Hoaxes & Rumors

Debunked: 1959 German Water Tower Incident

Debunked: 1959 German Water Tower Incident
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An image allegedly shows a “water tower” which – after being approached by an Air Force squad – began to hum and ran off.

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It’s not true.

Let’s first take a look at the story and photo which have circulated online together for over a year.

On maneuvers in Simbach, Germany in 1959, USAF Lt Ron Day and his squad encountered an apparent water tower; a massive structure so tall its main body was obscured by mist and low clouds. They judged it was 300 ft tall on 4 seamless 10 ft wide stilt-like legs. Suddenly they felt a ‘vibrating hum’ and the legs moved with ‘a weird, fluid bendiness,’ striding away at an astonishing rate, & vanishing in the mist.”What you don’t know can hurt you-1860-1998″

The Photo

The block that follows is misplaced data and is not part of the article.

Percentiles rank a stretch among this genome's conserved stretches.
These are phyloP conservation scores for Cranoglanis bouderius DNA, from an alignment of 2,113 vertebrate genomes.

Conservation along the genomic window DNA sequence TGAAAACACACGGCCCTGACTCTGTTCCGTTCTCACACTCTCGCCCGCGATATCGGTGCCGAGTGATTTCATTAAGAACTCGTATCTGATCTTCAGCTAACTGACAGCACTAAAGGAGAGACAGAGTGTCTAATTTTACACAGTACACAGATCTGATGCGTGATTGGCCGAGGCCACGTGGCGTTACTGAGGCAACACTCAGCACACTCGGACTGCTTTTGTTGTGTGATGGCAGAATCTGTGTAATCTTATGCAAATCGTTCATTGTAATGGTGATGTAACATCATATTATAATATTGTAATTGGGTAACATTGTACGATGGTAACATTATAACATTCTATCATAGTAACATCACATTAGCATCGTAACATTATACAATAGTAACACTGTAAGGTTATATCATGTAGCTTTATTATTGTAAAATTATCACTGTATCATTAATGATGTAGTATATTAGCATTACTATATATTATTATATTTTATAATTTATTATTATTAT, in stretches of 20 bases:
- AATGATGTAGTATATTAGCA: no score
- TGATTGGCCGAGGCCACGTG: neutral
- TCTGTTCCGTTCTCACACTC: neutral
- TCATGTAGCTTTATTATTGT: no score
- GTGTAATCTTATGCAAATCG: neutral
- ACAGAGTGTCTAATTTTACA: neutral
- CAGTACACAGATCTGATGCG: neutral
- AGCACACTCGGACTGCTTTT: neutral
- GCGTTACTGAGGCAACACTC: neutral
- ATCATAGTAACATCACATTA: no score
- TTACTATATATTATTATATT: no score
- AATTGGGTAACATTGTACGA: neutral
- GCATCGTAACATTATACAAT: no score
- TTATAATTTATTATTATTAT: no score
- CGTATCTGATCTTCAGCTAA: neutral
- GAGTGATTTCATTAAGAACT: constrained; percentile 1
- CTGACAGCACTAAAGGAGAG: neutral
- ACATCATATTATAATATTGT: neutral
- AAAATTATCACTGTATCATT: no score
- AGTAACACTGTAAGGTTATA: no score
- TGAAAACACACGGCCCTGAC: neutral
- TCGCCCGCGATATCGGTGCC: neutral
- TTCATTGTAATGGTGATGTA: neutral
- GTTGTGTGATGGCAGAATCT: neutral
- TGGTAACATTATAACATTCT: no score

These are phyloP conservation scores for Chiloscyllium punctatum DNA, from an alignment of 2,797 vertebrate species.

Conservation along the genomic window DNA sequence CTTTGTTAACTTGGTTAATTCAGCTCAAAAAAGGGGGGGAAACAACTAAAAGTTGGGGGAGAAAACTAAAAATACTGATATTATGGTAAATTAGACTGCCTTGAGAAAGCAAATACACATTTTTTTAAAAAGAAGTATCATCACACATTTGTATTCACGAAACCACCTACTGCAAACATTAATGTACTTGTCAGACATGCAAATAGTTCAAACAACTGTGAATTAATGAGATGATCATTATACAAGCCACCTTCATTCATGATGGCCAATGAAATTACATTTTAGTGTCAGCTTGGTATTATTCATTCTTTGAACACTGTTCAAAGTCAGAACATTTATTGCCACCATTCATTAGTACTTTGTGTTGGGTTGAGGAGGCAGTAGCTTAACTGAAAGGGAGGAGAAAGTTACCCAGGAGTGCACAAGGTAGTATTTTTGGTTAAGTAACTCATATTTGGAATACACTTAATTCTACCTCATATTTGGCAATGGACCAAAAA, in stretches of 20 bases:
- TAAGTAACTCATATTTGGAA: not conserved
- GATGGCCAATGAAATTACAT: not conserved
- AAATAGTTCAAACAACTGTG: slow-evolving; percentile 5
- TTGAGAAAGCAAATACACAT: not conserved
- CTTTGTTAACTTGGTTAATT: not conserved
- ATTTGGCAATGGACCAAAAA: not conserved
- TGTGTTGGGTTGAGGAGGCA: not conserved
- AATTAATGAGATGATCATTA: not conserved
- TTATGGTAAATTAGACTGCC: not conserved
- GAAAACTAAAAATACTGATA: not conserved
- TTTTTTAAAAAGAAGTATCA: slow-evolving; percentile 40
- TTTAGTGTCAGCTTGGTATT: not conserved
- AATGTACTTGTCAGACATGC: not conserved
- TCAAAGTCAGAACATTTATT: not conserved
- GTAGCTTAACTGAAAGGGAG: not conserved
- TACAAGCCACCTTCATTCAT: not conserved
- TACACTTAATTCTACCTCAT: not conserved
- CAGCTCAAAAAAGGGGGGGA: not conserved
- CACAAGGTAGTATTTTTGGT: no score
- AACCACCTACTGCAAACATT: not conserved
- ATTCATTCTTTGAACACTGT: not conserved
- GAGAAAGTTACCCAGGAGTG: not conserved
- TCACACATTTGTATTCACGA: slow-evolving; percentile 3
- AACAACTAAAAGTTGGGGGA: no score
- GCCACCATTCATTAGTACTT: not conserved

The image above is an altered version of a photo manipulation created by artist Dmitry Maksimov, known also as “tebe_interesno,” a Russian artist from Moscow. The full image was discussed in a January 30, 2009 article at Toxel.com, which links to the artist’s LiveJournal page. The original image can be found there, dated March 26, 2008.

tebeinteresno-war-of-worlds

Readers have suggested that the image above is meant to depict a character from the video game series Half Life.

The Story

A tale which has circulated with the photo since early 2014 tells of an Air Force unit which approached a water tower in Germany in 1959. The “tower” suddenly began to hum and walked away, implying that it was some sort of alien being or machine which had been disguised as a water tower.

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There seems to be, however, no mention of this story in any literature we could find, even among UFO accounts. It would appear that this back story was created to accompany the black and white cropped version of Maksimov’s artwork.

To date, the only place we have found this story is on Pinterest when accompanying the image above.

Bottom Line

The 1959 German water tower incident never happened. The story seems to have first appeared on Pinterest around 2014 as a fake back-story to a work of art published in 2008 by Russian artist Dmitry Maksimov.

Updated December 7, 2015
Originally published May 2015

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